I suppose I always knew this day would come. But actually, I thought it would be a lot worse.
“Mom, can you just tell me when you’re going to write about me in the newspaper?” Holly implored at dinner last night.
I tried to remember what might have brought this on just now. My most recent Globe stories were about supporting small businesses in West Concord and a portrait gallery in Lexington; my monthly personal essay column in our local newspaper this month is about how great it is to have a reliable coffee maker.
“Heather said at school last week that she read a whole article about me wanting to be taller than you,” Holly said in response to my puzzlement.
Oh, right. That was last month’s newspaper essay.
“Welcome to the rest of your life, kid,” my husband commented with what could be described as grim satisfaction. I think he’s been wondering for years whether the time would eventually arrive when the kids didn’t want their foibles and exploits turned into column fodder anymore. “That’s why I don’t read Mommy’s articles. They’re always about me.”
“Not anymore!” I protested. “They used to be about you! Now they’re always about the kids.”
Both kids looked at me then, and I realized it wasn’t necessarily the most artful response.
My father made a comment twenty years ago to the effect that the best thing about my getting married was that it meant my husband rather than my parents became the butt of most of my satirical writing. And of course it was only a matter of time before the kids became more interesting as writing subjects than either my parents or my husband.
My older child has never particularly minded, though. Not even when I wrote an essay about his approach to a sprint we ran together when he was three: he rounded the bend in the driveway and then stopped to pee in the woods. Of course, he was three; realistically, he probably didn’t read the paper back then and perhaps never knew about that column. But when I wrote an entire memoir about the unique challenges of parenting him and how I attempted to address them by inviting him to go running with me every day for a year, he seemed to think that was just fine. He even submitted to a radio interview about the book.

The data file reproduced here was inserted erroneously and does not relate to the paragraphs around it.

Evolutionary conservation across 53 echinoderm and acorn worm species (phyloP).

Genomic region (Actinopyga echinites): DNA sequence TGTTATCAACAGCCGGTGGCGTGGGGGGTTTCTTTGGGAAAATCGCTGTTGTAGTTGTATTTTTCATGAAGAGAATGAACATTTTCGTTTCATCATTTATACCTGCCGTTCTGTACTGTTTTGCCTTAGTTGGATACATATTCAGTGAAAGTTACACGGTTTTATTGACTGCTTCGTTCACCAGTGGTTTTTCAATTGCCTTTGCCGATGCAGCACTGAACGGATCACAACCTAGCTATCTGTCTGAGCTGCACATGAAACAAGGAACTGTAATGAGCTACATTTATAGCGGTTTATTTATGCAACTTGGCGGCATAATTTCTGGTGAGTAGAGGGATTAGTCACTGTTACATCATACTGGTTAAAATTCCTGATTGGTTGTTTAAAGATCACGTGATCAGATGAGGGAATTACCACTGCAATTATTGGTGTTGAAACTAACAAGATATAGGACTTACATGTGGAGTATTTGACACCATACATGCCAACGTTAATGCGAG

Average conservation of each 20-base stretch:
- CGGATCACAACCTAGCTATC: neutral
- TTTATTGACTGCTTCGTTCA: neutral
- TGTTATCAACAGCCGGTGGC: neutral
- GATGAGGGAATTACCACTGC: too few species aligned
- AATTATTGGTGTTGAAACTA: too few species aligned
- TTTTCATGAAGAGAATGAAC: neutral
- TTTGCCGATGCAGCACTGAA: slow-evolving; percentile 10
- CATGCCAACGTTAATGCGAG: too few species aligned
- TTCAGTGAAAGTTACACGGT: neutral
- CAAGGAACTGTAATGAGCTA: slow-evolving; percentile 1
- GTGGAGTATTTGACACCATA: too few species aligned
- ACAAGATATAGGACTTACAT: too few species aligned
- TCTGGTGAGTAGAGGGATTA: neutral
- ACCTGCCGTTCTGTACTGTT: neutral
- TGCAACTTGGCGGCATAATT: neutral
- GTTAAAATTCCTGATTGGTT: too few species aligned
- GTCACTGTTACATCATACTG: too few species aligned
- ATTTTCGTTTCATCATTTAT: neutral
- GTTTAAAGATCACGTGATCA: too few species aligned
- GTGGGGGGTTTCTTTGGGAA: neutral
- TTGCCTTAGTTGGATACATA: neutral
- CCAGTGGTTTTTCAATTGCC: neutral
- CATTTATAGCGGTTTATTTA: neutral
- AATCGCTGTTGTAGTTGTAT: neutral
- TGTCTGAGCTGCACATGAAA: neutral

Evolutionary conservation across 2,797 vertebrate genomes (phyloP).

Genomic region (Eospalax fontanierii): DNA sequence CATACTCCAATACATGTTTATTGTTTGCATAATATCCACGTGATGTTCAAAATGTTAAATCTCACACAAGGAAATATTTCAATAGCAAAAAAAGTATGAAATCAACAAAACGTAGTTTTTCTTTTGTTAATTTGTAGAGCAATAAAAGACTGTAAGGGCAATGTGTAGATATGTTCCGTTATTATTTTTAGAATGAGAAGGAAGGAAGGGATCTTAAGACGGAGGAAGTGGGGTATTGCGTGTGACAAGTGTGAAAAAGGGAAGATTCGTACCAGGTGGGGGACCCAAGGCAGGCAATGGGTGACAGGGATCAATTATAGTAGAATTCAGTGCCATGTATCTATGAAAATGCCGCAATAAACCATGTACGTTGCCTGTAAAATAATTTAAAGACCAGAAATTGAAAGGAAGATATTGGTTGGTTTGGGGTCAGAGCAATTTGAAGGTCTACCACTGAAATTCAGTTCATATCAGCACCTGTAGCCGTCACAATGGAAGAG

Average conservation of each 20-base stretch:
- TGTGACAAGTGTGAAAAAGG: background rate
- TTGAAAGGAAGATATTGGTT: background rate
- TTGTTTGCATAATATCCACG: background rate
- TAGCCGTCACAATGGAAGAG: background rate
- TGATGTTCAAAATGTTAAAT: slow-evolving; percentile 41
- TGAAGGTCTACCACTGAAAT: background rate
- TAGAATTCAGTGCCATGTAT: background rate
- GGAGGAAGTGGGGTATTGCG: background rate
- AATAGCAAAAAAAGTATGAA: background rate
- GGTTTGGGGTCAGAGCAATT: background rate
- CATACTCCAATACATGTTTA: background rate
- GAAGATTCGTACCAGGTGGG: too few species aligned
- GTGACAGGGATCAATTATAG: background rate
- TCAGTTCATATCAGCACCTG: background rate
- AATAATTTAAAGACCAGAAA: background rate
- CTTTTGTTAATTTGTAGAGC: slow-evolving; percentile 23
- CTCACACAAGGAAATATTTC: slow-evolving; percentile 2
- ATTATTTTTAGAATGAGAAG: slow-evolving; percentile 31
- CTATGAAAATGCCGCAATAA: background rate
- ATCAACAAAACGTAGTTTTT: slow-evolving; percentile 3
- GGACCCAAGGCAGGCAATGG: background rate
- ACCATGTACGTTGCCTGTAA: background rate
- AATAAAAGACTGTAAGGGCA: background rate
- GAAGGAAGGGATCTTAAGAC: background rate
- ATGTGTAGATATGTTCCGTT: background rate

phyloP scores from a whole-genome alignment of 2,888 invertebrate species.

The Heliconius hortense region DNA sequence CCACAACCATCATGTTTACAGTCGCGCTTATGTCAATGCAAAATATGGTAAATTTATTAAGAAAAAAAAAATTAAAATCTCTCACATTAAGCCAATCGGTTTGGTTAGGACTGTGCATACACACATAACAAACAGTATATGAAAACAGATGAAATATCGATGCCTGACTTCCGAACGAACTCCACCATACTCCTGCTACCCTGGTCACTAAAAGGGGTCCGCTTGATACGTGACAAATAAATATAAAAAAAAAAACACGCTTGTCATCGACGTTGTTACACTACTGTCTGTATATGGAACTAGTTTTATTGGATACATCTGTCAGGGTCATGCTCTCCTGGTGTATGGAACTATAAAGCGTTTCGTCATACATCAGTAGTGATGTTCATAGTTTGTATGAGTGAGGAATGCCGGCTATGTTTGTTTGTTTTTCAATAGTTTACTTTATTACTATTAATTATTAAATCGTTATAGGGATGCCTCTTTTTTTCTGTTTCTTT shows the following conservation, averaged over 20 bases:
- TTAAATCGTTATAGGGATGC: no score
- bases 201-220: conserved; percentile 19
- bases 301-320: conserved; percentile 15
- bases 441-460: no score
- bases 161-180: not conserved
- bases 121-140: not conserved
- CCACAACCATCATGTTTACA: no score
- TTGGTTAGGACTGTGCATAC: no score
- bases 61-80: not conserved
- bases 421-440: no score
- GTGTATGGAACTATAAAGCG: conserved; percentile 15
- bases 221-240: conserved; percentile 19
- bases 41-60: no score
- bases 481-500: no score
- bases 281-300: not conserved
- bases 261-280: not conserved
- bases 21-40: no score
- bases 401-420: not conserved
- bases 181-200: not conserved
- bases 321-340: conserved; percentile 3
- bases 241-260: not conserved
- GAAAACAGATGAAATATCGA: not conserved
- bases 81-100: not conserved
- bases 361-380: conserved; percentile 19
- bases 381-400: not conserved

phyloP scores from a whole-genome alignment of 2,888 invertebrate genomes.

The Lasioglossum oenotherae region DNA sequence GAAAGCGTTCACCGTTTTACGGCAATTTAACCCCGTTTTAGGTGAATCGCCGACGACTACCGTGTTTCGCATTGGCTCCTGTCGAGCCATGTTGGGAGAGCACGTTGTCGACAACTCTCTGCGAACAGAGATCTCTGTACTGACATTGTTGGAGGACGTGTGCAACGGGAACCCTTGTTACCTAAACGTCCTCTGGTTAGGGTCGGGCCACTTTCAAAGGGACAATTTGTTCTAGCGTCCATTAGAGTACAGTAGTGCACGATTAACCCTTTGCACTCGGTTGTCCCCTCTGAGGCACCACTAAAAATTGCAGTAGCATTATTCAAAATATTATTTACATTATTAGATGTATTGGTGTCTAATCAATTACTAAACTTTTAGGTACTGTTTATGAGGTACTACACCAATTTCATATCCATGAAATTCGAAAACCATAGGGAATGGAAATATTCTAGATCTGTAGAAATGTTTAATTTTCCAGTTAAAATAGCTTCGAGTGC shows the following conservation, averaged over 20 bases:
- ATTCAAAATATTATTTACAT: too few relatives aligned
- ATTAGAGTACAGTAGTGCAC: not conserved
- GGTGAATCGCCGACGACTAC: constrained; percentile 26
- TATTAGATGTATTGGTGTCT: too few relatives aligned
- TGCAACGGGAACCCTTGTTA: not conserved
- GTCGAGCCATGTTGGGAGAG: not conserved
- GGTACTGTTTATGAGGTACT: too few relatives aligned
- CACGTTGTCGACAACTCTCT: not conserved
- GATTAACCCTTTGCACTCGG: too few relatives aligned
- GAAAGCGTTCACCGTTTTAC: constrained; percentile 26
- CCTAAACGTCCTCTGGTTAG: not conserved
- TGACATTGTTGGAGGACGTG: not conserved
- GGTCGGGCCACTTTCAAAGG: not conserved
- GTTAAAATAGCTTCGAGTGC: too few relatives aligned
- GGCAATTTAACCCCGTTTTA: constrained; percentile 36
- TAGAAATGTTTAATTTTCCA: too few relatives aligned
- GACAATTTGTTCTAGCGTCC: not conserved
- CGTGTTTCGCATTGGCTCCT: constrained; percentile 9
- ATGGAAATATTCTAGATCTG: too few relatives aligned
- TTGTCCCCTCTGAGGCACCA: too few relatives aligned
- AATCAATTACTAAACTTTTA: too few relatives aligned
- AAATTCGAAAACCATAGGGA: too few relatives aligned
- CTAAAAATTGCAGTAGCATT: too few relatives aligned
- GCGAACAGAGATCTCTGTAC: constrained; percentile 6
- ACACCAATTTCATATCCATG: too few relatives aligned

In the preface to Anne Lamott’s new book about grandparenting, her son, whose own birth inspired Lamott’s earlier memoir, said that her book about his infancy was “the greatest gift anyone has ever given me.” And Anne Lamott certainly has a lot more readers than I do – millions more. So I’d like to think that my children are equally sanguine regarding my essays about them, but it’s a lot to ask, I realize.
For years, readers and friends have asked if the kids mind being treated as characters, and I’ve always said they don’t, but I also always had the feeling I was living on borrowed time with that. And it’s not like Holly issued a cease-and-desist order. She just asked me to forewarn her when the whole town was going to be reading about her latest developmental phase.
It’s a reasonable request, and one I agreed to honor. A couple of years ago when I was taking a writers’ workshop, one of my classmates finished an excerpt of my then-unpublished book and said, “It’s good. And I can’t wait for the sequel.” “Why thank you!” I said, trying to sound modest. “I’m flattered. But a sequel? I’m not sure I’ll be writing another book about parenting.”
“Not by you,” he said with a smirk. “By Tim. The sequel will be his memoir about being parented by you.”
Fair enough. Because in a way, he’s right on a figurative level as much as a literal one: the sequel to everything we do as parents is what our children write about us, whether or not they or we ever actually put pen to paper. And if Tim – or Holly – ever does write that book, or even a newspaper column or two about me, I will do my very best to be as good a sport as they have always been for me.